Ree's Zen: On Education and Abortion
This past week, two dkos issues have come together for me. First, Teacherken's meditation on the ethics of teaching the constitution when our government is daily violating its precepts touched a nerve, for I, too, am a teacher--in a red state, just north of the buckle of the bible belt. Second, the appalling attempt from SD and other states to subjugate women by violating their privacy, their bodies, and their integrity is mind-bogling.
I teach English 300, the required class on the writing of research papers. A week ago, one student, a young, white man, really wanted to write his paper on abortion. He is, of course, anti-abortion, anti-choice. How could I allow him to write this paper, much less implicitly endorse his position with any sort of a passing grade? Yet how could I stop him?
Ethically, I hope.
First, I listened to this student. He feels strongly about his position. He did acknowledge that students have written about this subject for decades, and that I might not be thrilled with the idea of reading yet another paper on the same topic. So, I asked, how might you approach this topic from a different perspective? What insight could he, as a man, shed on this issue? We talked about preaching to the choir, about crafting a position that is respectful to your opposition, about finding a common ground. What was his purpose in writing (aside from the grade); who should care about his opinion?
He decided to write about abortion from the man's perspective: what responsibilities men have in sexual relationships, and how men might prevent abortions--in an way that respects women, and their very real concerns about health, economics, and the emotional aspects of an unplanned pregnancy.
I read his first draft yesterday. Not bad. He began by noting that many men--real men--do care about women, and that unplanned pregnancies have consequences for men, too. In his paper, he calls for better sex ed: although he emphasizes abstinence, he agrees that comprehensive sex ed and better access to contraception is essential to preventing unplanned pregnancy. In his review of contraceptive options, he recognizes that some methods are medically inappropriate for some women, and that any method can fail. Because women bear the physical risk of a pregnancy, men, he proposed, should pay for the contraception. Should a pregnancy occur, he believes men should pay for the pre-natal care, and be willing to raise and financially support the child. And that couples should discuss all of this before beginning a sexual relationship.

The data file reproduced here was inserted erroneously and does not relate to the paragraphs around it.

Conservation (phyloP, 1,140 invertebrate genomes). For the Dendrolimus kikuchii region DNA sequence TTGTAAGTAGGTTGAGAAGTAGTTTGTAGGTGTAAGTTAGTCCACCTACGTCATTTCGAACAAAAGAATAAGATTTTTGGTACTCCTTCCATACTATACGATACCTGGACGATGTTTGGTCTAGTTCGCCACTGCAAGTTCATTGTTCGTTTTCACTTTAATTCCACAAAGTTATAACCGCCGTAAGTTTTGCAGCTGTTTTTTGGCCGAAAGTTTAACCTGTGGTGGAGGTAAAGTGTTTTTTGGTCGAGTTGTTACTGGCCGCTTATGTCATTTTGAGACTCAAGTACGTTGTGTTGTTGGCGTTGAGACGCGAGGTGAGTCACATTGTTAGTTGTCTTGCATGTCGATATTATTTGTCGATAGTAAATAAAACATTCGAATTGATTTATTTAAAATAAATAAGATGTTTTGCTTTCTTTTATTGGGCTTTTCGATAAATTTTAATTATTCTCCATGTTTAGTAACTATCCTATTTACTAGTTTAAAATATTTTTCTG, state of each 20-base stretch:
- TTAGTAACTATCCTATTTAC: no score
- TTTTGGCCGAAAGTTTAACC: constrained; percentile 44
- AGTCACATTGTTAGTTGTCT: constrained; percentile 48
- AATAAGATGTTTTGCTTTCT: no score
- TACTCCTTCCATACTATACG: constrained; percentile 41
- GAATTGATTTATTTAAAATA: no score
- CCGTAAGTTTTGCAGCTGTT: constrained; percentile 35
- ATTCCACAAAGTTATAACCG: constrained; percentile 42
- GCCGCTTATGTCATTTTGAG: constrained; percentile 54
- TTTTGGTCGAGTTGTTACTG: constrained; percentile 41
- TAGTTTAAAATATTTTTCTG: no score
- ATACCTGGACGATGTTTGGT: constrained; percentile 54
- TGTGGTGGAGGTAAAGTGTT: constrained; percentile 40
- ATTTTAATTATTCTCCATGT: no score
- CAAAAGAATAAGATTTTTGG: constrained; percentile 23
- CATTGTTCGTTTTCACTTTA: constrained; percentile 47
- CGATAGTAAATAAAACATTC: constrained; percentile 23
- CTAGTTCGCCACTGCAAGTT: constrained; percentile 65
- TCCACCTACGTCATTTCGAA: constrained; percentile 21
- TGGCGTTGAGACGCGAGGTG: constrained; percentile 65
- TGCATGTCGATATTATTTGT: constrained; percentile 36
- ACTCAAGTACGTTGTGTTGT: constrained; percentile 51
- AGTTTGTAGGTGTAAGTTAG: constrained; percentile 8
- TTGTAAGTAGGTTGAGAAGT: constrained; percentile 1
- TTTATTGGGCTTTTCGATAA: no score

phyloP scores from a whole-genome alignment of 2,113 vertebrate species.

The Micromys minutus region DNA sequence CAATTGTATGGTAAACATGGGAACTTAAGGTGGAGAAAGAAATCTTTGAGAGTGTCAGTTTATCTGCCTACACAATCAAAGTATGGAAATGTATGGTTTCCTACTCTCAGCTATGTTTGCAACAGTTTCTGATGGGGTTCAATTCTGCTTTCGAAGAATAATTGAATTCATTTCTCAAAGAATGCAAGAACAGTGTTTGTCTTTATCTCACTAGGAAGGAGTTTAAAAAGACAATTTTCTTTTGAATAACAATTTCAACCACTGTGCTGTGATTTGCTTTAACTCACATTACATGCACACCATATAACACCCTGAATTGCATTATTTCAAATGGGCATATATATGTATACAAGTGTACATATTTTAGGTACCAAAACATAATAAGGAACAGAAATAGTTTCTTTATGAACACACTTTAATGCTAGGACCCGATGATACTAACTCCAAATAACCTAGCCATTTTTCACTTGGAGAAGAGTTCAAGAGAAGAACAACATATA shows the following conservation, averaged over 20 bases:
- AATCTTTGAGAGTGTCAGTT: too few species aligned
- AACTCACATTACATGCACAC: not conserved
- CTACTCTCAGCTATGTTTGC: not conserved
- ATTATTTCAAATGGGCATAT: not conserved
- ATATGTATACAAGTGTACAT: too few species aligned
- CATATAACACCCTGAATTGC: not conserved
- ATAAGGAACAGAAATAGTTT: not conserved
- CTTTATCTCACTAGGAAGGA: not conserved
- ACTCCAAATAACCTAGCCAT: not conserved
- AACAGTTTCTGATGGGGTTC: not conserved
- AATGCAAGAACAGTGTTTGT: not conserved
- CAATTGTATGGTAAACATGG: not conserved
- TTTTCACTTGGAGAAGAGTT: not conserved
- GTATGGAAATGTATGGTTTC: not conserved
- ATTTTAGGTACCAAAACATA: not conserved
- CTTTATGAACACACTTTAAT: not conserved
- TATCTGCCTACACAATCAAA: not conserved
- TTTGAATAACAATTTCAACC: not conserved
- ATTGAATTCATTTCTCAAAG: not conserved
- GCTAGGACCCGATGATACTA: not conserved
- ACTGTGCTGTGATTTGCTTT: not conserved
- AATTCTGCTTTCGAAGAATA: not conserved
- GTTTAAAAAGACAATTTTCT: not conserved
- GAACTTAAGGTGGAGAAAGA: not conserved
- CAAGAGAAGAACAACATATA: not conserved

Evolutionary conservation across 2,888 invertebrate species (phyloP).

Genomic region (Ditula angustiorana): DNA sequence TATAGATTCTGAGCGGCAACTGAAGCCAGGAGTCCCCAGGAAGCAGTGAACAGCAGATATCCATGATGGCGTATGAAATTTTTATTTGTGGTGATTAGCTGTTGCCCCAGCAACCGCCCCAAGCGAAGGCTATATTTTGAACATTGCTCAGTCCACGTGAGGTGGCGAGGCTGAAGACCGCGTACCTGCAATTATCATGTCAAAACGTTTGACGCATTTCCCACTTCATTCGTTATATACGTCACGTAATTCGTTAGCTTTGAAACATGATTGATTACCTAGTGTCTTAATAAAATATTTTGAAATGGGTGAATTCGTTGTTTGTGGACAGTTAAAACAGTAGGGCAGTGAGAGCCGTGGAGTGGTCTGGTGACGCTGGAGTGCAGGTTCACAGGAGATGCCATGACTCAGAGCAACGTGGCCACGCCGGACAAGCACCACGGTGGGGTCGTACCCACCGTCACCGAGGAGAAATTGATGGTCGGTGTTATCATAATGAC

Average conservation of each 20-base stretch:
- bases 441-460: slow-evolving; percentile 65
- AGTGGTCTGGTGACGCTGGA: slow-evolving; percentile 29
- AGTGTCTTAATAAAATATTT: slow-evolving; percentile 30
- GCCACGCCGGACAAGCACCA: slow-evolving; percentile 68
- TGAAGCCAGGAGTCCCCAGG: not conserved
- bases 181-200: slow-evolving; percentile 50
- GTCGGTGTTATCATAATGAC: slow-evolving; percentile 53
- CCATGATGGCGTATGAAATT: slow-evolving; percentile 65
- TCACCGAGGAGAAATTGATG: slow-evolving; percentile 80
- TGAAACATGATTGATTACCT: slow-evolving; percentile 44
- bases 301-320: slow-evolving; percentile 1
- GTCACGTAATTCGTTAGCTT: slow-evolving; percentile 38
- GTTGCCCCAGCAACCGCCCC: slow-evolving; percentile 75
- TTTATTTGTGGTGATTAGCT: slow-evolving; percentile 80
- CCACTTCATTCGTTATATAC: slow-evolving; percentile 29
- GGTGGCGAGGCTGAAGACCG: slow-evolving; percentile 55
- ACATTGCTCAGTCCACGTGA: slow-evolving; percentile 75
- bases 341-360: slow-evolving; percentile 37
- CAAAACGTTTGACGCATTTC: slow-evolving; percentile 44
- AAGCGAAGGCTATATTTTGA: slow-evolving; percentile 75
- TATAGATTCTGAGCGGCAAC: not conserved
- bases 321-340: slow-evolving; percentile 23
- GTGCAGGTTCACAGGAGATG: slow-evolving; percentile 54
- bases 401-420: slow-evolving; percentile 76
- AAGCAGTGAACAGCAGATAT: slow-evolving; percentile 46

His paper is weakest when he argues how evil abortion i, (and it is a tragic, though sometimes necessary choice), but I think I convinced him that that section needs to be revised, condensed, or dropped. For example, he was using a statistic that claimed that 50% of women were accompanied to the abortion clinic by men, and thus implied that men were forcing women to get abortions. I pointed out that that statistic was meaningless without context: who provided the stat? Are these men friends, brothers, fathers, uncles? Were they there to force, or to support? He came to see that his data might not mean what he thought it meant.
He and I still don't agree. I'm still pro-choice; he's still pro-life. He's still working on the paper, and he needs a conclusion. But I'm optimistic that he will conclude that the choice must ultimately reside with the woman, and that men need to be more sensitive, more supportive on many levels. I'm trying to ask the right questions--gently leading questions to be sure; I know that if I push, if I preach, then his opening mind might shut down.
I took an even bolder step yesterday. I acknowledged that I was very pro-choice, and I told him that, if he felt in any way uncomfortable with me grading his essay, with my objectivity, we could find another teacher to grade the essay--or, he could even go straight to the department chair for a grade and I would understand.
He seemed surprised. He said he had heard of students suing their professors--but he thought I was being completely fair. (And yes, I know I sort of backed him into that.) I hope he's right. I am trying to focus on teaching the principles of effective argumentation, or logic and rhetoric (in its classic sense). I hope I am not forcing my opinions on to him. That would be indoctrination, not education, no matter how holy the motives. It's a hard balance to achieve, because I have more knowledge, more training, more skill in debate. And I am passionate in my beliefs. And of course, I am right!
Zen masters spend lifetimes trying to achieve a precise balance. I thought my time in Peace Corps was a zen-enhancing experience, but I am finding that my return to America is forcing me to pay more careful attention than ever before. Its a lesson we all need. It is easy to demonize your opponent, and there are times when we must insist on being heard and fight for our beliefs. But no matter how great the temptation, we must abide by our own principles--abandoning our own ethics, for convenience, would be an even greater loss that having those rights usurped by others, by force.